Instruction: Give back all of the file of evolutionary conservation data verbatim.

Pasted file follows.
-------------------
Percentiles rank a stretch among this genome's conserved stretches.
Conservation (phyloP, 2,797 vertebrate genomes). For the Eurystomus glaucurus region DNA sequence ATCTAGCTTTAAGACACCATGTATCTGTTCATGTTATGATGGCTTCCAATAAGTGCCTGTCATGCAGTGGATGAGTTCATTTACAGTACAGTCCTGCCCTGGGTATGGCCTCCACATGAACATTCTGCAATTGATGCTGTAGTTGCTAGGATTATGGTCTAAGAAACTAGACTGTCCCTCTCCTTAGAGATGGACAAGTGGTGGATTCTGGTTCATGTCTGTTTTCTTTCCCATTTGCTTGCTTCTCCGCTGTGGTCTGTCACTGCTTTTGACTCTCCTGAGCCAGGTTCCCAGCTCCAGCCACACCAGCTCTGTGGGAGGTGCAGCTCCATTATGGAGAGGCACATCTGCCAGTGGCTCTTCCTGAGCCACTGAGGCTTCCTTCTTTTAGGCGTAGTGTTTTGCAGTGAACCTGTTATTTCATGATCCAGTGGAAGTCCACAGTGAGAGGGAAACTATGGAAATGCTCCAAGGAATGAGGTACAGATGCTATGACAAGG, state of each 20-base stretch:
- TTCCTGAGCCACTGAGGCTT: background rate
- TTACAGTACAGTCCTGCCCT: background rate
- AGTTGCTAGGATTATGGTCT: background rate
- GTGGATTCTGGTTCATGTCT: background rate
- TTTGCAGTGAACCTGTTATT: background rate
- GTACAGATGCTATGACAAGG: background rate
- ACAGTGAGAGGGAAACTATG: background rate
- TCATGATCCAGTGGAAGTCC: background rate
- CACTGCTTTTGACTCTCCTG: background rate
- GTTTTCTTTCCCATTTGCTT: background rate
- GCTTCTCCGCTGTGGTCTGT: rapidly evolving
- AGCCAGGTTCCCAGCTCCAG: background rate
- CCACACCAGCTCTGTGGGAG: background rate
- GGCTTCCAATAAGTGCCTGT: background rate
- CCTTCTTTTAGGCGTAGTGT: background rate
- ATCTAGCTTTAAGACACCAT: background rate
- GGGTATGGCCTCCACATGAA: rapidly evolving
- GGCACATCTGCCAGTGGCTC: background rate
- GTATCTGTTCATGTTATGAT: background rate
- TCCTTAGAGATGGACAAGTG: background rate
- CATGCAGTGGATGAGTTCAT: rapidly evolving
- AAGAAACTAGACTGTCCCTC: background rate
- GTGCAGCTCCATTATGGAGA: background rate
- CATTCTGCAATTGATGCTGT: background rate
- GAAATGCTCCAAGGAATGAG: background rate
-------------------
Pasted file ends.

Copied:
Percentiles rank a stretch among this genome's conserved stretches.
Conservation (phyloP, 2,797 vertebrate genomes). For the Eurystomus glaucurus region DNA sequence ATCTAGCTTTAAGACACCATGTATCTGTTCATGTTATGATGGCTTCCAATAAGTGCCTGTCATGCAGTGGATGAGTTCATTTACAGTACAGTCCTGCCCTGGGTATGGCCTCCACATGAACATTCTGCAATTGATGCTGTAGTTGCTAGGATTATGGTCTAAGAAACTAGACTGTCCCTCTCCTTAGAGATGGACAAGTGGTGGATTCTGGTTCATGTCTGTTTTCTTTCCCATTTGCTTGCTTCTCCGCTGTGGTCTGTCACTGCTTTTGACTCTCCTGAGCCAGGTTCCCAGCTCCAGCCACACCAGCTCTGTGGGAGGTGCAGCTCCATTATGGAGAGGCACATCTGCCAGTGGCTCTTCCTGAGCCACTGAGGCTTCCTTCTTTTAGGCGTAGTGTTTTGCAGTGAACCTGTTATTTCATGATCCAGTGGAAGTCCACAGTGAGAGGGAAACTATGGAAATGCTCCAAGGAATGAGGTACAGATGCTATGACAAGG, state of each 20-base stretch:
- TTCCTGAGCCACTGAGGCTT: background rate
- TTACAGTACAGTCCTGCCCT: background rate
- AGTTGCTAGGATTATGGTCT: background rate
- GTGGATTCTGGTTCATGTCT: background rate
- TTTGCAGTGAACCTGTTATT: background rate
- GTACAGATGCTATGACAAGG: background rate
- ACAGTGAGAGGGAAACTATG: background rate
- TCATGATCCAGTGGAAGTCC: background rate
- CACTGCTTTTGACTCTCCTG: background rate
- GTTTTCTTTCCCATTTGCTT: background rate
- GCTTCTCCGCTGTGGTCTGT: rapidly evolving
- AGCCAGGTTCCCAGCTCCAG: background rate
- CCACACCAGCTCTGTGGGAG: background rate
- GGCTTCCAATAAGTGCCTGT: background rate
- CCTTCTTTTAGGCGTAGTGT: background rate
- ATCTAGCTTTAAGACACCAT: background rate
- GGGTATGGCCTCCACATGAA: rapidly evolving
- GGCACATCTGCCAGTGGCTC: background rate
- GTATCTGTTCATGTTATGAT: background rate
- TCCTTAGAGATGGACAAGTG: background rate
- CATGCAGTGGATGAGTTCAT: rapidly evolving
- AAGAAACTAGACTGTCCCTC: background rate
- GTGCAGCTCCATTATGGAGA: background rate
- CATTCTGCAATTGATGCTGT: background rate
- GAAATGCTCCAAGGAATGAG: background rate